60 total contact hours. Hours per week will depend upon condensed format for the semester or program.
- Experiential learning
- Discussion groups
- Practical applications and experiences
- Field observation
- Peer-led / Peer teaching
- Problem based / Inquiry-based
1. Outdoor and alternative environment settings
1.1 aquatic settings
1.2 land-based settings
1.4 seasonal considerations
1.5 school-based alternatives
2. Risk management
3. Physical literacy and dynamic system considerations in alternative environments
3.1 individual dimensions: affective, cognitive and psychomotor
3.2 task and complexity structure
3.3 environmental considerations
4. Lesson and unit planning for outdoor and alternative environment settings
4.1 safety considerations
4.2 transportation planning
4.3 learning outcomes
4.4 equipment needs
4.5 planned activities
4.6 linking outcomes to BC Ministry of Education’s core competencies and other curricular areas
4.7 assessment and evaluation strategies
5. Practical topic selection will depend on instructor experience, student experience, and availability of resources. The following is a partial list of possible alternative environment activities wherein students will participate as teachers and students with the aim of implementing the knowledge and skills of effective outdoor education in a safe and exciting context.
5.1 Land-based examples
5.1.3 indoor rock climbing
5.1.4 winter camping
5.1.6 velodrome cycling
5.1.7 snow caving
5.2 Water-based examples
5.2.1 survival techniques
5.2.2 SCUBA diving
5.3 Culturally relevant activities
5.3.1 historical significance
5.3.2 related to “Place”
6. Instructional Strategies
6.1 alternative teaching approaches
6.2 incorporation of cooperative, inquiry, personal and social responsibility models of instruction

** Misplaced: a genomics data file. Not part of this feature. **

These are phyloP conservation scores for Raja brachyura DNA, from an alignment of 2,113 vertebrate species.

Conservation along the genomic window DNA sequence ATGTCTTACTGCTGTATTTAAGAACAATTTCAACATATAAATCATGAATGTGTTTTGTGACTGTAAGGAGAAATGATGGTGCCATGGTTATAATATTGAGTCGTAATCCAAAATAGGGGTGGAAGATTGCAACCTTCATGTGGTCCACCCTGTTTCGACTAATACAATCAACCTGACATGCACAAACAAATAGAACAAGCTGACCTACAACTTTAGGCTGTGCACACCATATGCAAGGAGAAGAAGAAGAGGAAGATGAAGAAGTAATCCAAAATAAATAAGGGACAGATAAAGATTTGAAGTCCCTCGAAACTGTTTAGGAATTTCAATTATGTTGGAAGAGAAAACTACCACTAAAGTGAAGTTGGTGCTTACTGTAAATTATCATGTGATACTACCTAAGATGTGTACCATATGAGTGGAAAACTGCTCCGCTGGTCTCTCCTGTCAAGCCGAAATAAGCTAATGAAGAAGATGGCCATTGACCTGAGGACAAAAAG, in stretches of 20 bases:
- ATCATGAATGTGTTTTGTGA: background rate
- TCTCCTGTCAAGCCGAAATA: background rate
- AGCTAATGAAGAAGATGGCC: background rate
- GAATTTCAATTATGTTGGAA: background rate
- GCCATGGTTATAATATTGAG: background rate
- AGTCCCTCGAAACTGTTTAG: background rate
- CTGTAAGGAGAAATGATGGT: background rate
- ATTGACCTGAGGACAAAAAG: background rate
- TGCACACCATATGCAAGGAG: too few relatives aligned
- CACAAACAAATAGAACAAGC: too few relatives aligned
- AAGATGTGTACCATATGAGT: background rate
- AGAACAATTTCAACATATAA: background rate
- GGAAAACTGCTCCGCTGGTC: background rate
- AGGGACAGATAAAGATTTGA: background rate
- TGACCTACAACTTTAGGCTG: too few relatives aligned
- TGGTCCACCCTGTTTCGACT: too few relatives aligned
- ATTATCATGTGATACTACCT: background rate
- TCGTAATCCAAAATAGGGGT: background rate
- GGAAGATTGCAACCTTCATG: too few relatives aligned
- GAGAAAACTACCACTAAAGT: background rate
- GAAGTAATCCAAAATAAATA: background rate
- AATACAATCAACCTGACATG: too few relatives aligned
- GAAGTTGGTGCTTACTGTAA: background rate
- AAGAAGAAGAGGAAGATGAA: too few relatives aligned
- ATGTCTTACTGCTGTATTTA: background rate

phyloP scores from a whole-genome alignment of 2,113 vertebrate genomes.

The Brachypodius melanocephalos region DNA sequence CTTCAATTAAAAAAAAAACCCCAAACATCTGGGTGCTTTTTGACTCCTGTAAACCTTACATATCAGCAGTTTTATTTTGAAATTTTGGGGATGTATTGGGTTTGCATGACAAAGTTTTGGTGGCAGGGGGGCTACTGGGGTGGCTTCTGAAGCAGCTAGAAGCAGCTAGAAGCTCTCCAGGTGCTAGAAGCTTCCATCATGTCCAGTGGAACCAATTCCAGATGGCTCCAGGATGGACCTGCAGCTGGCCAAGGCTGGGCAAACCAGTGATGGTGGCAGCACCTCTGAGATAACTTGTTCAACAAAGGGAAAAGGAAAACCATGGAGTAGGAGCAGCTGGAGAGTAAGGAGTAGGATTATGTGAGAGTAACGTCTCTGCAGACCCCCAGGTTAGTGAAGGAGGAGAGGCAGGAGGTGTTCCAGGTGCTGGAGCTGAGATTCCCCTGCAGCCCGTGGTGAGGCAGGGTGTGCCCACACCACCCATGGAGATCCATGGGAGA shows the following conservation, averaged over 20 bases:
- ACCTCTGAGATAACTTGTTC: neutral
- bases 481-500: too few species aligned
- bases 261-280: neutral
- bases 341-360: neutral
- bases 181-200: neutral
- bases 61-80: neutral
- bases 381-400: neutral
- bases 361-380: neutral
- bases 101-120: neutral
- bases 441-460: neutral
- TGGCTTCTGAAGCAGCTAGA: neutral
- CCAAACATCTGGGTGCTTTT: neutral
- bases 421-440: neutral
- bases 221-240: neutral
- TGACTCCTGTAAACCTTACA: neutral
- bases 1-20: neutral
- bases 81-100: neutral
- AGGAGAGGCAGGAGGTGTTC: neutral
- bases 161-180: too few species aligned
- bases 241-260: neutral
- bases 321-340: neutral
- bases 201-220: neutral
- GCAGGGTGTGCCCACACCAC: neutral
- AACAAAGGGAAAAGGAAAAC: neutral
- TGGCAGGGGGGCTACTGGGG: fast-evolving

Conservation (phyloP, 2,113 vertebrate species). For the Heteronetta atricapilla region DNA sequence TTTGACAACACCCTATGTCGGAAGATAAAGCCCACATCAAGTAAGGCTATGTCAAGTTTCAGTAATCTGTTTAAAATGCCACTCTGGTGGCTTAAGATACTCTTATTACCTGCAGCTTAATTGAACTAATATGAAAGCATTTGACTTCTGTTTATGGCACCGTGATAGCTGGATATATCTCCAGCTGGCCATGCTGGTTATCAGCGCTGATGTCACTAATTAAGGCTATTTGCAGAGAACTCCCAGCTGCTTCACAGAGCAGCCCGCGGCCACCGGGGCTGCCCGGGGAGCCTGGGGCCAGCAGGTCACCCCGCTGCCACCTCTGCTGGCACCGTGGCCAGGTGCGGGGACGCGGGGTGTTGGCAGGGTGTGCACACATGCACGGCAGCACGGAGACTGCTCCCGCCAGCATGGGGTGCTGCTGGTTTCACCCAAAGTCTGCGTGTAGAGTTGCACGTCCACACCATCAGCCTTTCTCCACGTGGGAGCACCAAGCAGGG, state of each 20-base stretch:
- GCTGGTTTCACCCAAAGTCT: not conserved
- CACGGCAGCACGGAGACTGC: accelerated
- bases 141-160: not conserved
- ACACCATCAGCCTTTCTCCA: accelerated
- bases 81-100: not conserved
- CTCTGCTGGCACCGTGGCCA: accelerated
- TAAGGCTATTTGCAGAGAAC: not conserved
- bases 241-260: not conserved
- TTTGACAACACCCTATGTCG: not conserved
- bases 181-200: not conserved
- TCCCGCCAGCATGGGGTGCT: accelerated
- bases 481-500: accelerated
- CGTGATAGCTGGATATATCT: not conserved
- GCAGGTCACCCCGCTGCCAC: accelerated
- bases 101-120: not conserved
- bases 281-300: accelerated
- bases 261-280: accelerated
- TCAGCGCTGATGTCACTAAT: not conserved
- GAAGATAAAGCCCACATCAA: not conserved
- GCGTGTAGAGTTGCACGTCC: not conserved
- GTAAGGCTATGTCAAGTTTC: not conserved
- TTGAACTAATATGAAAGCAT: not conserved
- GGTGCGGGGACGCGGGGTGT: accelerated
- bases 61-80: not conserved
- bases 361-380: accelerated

6.3 class management strategies
6.4 developmentally appropriate technical progressions
6.5 principles of effectively planning curriculum for classes according to seasonal activities
Upon successful completion of the course, students will be able to:
1. Design an outdoor activity lesson including the following components:
1.1 risk management and safety considerations
1.2 learning outcomes
1.3 equipment needs
1.4 planned activities
1.5 assessment and evaluation considerations.
2. Analyze and observe outdoor or alternative environment plan/organization with regard to:
2.1 risk management and safety considerations
2.2 learning outcomes
2.3 equipment needs
2.4 planned activities
2.5 assessment and evaluation options
2.6 participant affective domains
3. Demonstrate satisfactory supervisory skills during outdoor and alternative environment activities
3.1 utilize teaching models related to personal and social responsibility, cooperative learning and inquiry-based learning.
4. Identify a number of relevant outdoor and alternative environment locations and organizational resources available for the relevant age group of teacher’s students.
5. Demonstrate basic personal movement competence in the chosen activities
6. Identify through an “ethics of care” appropriate environmental concerns and demonstrate low environmental impact strategies
Evaluation will be carried out in accordance with Douglas College policy. The instructor will present a written course outline with specific evaluation criteria at the beginning of the semester. Evaluations will include the following:
- Professionalism and Personal Movement Competence (10% to 20%)
- observation, demonstration, preparatory and in-class work.
- quizzes, midterm, report, or presentation.
- quizzes, final exam, report, or presentation.
- creation of resource manual, lesson plan, activity outline, demonstration of instructional skills.
Consult the Douglas College Bookstore for the latest required textbooks and materials. Supplementary materials (i.e., article readings) or a Coursepack for SPSC 1319 may be required. Depending on the activity involved, students may incur a cost associated with transportation and/or equipment requirements for the course.